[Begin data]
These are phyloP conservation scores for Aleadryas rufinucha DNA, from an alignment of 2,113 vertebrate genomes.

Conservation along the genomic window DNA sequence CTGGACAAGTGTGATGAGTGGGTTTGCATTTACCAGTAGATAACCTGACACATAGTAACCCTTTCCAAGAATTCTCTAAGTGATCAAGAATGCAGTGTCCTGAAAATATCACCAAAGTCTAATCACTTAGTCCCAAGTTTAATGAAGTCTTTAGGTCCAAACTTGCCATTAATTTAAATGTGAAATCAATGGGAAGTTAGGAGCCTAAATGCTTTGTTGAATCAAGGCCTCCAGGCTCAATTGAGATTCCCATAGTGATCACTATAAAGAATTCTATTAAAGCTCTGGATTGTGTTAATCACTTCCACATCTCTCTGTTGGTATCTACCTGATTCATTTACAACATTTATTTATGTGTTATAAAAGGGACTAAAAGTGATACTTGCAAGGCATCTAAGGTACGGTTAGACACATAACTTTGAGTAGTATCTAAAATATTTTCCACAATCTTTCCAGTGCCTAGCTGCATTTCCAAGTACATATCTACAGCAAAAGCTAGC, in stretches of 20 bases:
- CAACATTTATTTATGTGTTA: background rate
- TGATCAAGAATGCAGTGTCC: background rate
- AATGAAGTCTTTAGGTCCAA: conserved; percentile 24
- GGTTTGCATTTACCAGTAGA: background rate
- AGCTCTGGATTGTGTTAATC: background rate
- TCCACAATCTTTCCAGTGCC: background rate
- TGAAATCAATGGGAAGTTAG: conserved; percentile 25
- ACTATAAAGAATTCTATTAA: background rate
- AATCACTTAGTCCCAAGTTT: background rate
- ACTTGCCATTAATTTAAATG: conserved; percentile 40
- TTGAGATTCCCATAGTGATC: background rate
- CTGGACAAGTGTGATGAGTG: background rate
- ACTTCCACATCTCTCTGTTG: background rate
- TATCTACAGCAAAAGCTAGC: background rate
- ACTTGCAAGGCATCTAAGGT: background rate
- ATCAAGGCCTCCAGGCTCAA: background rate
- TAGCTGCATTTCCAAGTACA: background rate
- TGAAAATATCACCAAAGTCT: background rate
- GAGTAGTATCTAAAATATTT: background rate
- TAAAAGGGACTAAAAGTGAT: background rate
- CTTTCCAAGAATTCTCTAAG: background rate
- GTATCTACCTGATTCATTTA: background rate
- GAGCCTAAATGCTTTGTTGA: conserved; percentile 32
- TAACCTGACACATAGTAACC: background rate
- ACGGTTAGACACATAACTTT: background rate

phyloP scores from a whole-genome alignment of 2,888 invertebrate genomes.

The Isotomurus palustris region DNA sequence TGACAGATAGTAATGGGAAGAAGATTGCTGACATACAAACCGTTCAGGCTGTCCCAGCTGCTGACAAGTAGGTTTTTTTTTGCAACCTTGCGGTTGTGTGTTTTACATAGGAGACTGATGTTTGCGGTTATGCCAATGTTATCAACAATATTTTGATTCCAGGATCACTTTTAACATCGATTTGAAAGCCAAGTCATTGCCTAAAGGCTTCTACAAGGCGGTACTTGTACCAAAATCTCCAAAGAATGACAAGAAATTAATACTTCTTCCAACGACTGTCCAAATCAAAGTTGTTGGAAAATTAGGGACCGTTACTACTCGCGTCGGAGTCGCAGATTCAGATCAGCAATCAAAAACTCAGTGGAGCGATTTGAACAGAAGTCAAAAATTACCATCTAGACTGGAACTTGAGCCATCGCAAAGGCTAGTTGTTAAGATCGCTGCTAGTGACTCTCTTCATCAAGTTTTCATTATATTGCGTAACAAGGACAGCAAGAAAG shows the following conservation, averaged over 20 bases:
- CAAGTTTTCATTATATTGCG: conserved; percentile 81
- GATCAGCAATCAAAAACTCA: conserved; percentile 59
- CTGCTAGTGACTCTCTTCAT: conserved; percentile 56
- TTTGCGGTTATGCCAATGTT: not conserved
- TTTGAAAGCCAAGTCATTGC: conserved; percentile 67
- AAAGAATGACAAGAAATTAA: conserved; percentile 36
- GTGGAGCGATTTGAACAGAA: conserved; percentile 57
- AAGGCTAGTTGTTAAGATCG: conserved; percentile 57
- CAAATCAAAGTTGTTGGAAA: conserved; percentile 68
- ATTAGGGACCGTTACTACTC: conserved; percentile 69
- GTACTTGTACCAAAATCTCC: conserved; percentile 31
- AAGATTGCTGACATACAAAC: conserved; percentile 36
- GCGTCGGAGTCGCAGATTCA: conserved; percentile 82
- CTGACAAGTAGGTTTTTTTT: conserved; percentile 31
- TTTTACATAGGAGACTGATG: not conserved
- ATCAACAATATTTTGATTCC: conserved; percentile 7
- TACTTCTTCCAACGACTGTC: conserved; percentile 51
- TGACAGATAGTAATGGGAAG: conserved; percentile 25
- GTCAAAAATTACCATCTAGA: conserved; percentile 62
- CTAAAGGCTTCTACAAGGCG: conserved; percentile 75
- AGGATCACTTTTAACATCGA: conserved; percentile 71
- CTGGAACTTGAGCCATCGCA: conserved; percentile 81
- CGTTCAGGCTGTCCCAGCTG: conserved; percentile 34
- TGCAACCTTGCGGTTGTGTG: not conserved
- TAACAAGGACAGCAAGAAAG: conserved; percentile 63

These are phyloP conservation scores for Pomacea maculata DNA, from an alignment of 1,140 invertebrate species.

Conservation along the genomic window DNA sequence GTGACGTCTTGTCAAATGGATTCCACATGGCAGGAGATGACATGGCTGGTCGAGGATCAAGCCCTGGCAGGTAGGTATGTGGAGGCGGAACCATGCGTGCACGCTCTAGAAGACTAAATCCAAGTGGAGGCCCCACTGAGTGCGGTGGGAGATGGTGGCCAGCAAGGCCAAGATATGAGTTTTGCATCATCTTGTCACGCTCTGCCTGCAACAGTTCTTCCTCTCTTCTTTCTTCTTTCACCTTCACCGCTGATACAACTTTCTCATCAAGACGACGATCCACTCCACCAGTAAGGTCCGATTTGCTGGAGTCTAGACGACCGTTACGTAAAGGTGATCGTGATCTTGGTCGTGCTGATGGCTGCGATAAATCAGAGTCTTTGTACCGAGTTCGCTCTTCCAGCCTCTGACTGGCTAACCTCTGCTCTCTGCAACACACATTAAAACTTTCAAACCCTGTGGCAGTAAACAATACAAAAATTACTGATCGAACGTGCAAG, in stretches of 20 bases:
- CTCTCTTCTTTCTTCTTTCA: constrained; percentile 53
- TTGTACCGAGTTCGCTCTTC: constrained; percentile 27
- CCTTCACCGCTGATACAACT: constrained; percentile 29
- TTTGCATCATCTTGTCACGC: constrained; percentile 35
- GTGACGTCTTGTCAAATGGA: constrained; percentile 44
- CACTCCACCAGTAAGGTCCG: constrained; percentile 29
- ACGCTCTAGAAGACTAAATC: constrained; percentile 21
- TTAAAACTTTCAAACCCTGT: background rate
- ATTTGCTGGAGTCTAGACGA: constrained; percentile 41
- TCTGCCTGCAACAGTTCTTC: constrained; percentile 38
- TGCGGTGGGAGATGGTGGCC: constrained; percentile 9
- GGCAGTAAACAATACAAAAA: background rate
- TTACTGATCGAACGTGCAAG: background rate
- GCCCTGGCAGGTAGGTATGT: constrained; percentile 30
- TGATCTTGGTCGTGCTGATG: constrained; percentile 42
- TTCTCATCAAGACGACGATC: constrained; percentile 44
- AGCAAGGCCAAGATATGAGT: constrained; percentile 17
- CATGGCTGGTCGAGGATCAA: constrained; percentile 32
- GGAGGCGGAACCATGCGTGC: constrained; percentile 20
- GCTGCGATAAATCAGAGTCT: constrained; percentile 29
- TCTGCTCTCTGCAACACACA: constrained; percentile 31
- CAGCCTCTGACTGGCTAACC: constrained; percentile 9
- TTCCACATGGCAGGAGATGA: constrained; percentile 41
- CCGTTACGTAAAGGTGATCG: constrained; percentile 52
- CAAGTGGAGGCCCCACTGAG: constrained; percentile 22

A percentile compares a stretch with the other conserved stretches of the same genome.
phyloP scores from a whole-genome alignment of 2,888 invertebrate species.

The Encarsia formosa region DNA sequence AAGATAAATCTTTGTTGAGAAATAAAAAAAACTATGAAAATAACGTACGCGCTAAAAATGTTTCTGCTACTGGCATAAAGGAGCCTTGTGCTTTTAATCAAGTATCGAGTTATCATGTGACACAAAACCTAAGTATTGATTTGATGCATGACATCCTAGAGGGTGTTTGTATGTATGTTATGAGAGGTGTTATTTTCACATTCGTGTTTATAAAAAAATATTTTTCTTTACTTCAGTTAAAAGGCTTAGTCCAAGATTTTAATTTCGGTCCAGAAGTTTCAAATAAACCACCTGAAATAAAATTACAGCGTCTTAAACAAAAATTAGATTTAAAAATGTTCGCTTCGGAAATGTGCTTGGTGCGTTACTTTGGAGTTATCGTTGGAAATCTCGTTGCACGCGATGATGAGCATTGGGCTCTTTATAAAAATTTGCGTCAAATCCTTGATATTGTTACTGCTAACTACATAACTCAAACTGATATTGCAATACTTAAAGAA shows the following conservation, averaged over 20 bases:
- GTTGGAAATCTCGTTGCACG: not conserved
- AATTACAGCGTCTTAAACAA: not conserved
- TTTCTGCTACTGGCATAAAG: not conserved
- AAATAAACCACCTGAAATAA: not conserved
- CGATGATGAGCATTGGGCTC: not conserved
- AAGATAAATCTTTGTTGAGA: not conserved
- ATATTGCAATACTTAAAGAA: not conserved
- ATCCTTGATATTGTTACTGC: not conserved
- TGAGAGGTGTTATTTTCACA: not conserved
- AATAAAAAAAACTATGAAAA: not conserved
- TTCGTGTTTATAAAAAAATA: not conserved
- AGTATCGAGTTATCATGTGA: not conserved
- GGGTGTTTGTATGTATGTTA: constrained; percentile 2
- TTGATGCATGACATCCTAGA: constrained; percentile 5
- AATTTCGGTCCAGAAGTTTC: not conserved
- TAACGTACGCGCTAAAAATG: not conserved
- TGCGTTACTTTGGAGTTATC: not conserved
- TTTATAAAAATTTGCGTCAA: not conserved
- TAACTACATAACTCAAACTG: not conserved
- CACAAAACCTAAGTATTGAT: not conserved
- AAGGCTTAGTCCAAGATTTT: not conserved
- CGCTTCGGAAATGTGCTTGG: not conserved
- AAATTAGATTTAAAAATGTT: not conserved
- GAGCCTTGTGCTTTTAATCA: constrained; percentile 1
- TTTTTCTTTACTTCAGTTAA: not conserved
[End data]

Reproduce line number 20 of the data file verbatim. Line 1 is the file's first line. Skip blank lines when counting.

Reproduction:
- TGAAAATATCACCAAAGTCT: background rate